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FBI database to track deadly encounters with police

November 30, 2018
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FILE - In this file image made July 6, 2016, from video captured by a camera in the squad car of St. Anthony Police officer Jeronimo Yanez, the Minnesota police officer, left, is shown after shooting into the vehicle at Philando Castile during a traffic stop in Falcon Heights, Minn., as the 4-year-old daughter of Castile's girlfriend, Diamond Reynolds, starts to get out of the car and is grabbed by an officer. The video was made public by the Minnesota Bureau of Criminal Apprehension and the Ramsey County Attorney's Office, Tuesday, June 20, 2017, just days after the officer was acquitted on all counts in the case. For the first time, the FBI will start tracking when police use force that leads to a death or serious injury. (St. Anthony Police Department via AP, File)

The federal government is launching a national database that will track when law enforcement officers use deadly force, providing more transparency about police shootings that have inflamed tensions in cities around the country.

For years, the public has debated whether law enforcement have become too trigger-happy — especially in dealing with African-Americans and minorities — but basic information about police shootings and use of force has been elusive.

It’s mainly been left to news organizations to fill the void by compiling their own databases to understand the problem, an effort that took on greater urgency in the wake of deadly police shootings of unarmed black men that gave rise to the Black Lives Matter movement.

The FBI national database, announced recently and being launched in January, will catalog incidents in which a death or serious bodily injury occurs, or when officers discharge a firearm at or in the direction of someone. It also will track gender, age, ethnicity and other demographic information.

There will be limitations, however, because police departments are not required to report their information to the national database.

“It strikes me as sort of crazy that in a modern, First World country that prioritizes democratic freedoms the way that the United States does, we don’t have the basic information that we need to have to discuss a fairly important issue of officers taking civilians’ lives,” said Seth Stoughton, an associate law professor at the University of South Carolina who has researched police use of force for years.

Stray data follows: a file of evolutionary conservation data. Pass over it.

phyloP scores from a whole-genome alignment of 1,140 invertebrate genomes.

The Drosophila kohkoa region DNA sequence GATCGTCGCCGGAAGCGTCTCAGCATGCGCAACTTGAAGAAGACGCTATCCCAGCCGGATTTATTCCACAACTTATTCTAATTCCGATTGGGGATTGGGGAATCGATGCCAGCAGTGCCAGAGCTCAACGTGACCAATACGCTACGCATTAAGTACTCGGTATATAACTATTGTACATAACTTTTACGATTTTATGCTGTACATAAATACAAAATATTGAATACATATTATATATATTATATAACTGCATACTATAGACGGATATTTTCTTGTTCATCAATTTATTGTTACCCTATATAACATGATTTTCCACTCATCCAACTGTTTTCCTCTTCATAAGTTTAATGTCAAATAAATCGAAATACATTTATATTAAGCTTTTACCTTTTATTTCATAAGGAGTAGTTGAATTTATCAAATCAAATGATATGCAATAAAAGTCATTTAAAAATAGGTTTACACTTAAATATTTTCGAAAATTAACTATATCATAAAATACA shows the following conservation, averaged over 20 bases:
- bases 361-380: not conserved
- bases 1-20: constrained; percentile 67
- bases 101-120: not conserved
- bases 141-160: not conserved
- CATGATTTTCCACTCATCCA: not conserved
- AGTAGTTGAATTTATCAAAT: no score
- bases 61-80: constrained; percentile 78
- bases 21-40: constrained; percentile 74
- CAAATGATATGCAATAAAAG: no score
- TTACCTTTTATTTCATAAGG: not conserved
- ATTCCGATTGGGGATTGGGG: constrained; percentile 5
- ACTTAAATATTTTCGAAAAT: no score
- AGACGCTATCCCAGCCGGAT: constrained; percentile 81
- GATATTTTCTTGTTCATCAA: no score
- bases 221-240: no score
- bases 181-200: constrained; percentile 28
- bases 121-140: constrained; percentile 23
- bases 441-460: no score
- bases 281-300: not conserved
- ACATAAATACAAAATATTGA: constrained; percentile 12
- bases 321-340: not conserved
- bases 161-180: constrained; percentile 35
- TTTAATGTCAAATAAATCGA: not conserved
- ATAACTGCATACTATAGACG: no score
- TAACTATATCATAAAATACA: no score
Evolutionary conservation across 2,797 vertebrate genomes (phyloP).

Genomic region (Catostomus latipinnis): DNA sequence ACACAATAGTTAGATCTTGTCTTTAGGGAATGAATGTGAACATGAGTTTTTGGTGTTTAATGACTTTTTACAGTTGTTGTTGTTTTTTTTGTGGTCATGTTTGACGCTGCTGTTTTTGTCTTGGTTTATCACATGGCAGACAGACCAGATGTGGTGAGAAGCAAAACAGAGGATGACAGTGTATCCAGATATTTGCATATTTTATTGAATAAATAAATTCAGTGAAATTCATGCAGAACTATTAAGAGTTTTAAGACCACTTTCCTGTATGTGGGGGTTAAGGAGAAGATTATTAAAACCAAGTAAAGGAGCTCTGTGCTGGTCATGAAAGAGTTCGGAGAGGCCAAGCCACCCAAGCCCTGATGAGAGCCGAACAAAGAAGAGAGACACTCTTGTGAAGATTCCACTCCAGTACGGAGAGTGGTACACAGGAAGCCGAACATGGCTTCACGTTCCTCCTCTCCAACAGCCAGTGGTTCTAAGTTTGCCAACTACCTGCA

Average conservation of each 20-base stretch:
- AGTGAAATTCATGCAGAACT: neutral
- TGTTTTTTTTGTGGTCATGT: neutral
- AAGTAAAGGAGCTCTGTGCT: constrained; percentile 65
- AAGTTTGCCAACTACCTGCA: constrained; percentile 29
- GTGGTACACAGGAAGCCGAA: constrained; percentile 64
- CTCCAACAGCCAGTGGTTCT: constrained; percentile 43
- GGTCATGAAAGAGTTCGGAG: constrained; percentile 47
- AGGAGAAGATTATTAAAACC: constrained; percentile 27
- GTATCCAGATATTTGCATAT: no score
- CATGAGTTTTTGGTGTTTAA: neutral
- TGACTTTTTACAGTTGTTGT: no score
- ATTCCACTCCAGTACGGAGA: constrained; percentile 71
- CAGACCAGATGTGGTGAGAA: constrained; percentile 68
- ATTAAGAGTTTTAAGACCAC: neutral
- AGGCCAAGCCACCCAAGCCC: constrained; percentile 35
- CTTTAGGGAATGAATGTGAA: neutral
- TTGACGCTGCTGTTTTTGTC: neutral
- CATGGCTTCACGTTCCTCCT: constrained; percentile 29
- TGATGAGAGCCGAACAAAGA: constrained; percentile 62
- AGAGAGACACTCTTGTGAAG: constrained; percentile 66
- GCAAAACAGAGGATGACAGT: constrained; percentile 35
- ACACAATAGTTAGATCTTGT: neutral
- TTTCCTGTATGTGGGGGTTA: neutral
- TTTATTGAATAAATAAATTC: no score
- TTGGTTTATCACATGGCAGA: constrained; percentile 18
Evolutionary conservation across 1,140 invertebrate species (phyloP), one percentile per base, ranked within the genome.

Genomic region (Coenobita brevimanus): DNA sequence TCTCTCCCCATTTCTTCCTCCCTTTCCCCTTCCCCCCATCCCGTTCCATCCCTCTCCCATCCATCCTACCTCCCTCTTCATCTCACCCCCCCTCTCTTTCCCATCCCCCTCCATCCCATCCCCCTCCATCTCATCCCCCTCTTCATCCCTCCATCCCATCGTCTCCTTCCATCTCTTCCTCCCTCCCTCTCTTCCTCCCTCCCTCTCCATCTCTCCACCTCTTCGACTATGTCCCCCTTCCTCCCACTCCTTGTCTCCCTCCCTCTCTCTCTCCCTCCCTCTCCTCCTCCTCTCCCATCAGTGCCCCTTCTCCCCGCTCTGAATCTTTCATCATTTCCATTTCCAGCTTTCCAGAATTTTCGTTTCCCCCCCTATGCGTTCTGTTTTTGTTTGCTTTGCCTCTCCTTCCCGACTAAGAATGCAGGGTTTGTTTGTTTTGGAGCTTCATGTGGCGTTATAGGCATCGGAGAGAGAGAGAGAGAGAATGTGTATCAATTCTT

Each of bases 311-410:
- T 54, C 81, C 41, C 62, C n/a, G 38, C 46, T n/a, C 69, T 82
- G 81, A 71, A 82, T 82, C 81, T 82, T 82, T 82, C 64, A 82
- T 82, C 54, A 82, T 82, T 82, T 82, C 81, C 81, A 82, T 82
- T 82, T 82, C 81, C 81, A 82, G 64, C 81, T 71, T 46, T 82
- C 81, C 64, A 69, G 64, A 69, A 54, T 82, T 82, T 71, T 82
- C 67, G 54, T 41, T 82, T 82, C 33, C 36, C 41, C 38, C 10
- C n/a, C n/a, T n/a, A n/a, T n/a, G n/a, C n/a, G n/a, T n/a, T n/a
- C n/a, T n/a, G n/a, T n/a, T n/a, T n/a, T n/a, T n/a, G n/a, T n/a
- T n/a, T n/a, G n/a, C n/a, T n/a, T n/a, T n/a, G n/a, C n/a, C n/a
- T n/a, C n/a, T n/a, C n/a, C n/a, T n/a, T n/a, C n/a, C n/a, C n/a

There are an estimated 60 million encounters between officers and civilians every year. About 1,000 people are killed in altercations with police each year.

Police estimate that less than 5 percent of arrests involve use of force. Law enforcement officials hope the database will help dispel the notion that fatal encounters and inappropriate use of force are rampant.

“The whole point of having a national database is so everyone can speak from a factual basis about what’s really happening. There’s so much news today about police use of force and yet there has never been a factual, established database against which to compare,” said Rick Myers, executive director of the Major Cities Chiefs Association. “If you listen to the national narrative of the police use of force, you’d think it was much higher than that.”

It will not be mandatory for agencies to report the information. A related FBI database that collects data on officers killed and assaulted shows that about 11,000 police agencies — out of 18,000 nationwide — provide information.

Stoughton anticipates a similar number of agencies will provide information to the new database.

The agencies most likely to provide the data, he said, will be larger and mid-sized agencies, many of them that already collect and disseminate information to the public on these encounters.

“It at least starts us down that road and it’s a road that we as a society that we’ve been reluctant to walk down before,” Stoughton said.

John Bostain, a former police officer in Virginia who now travels the country training law enforcement, said he hopes most agencies will participate.

He’s concerned that some agencies may not be willing to participate or may not have the resources to provide the data to the FBI. The database will only be useful and reliable if agencies make a point of participating, he said.

The national debate makes it especially imperative to participate, he said.

“Law enforcement was slow on the uptake. I don’t think law enforcement realized we could’ve gotten out front of this narrative,” Bostain said.

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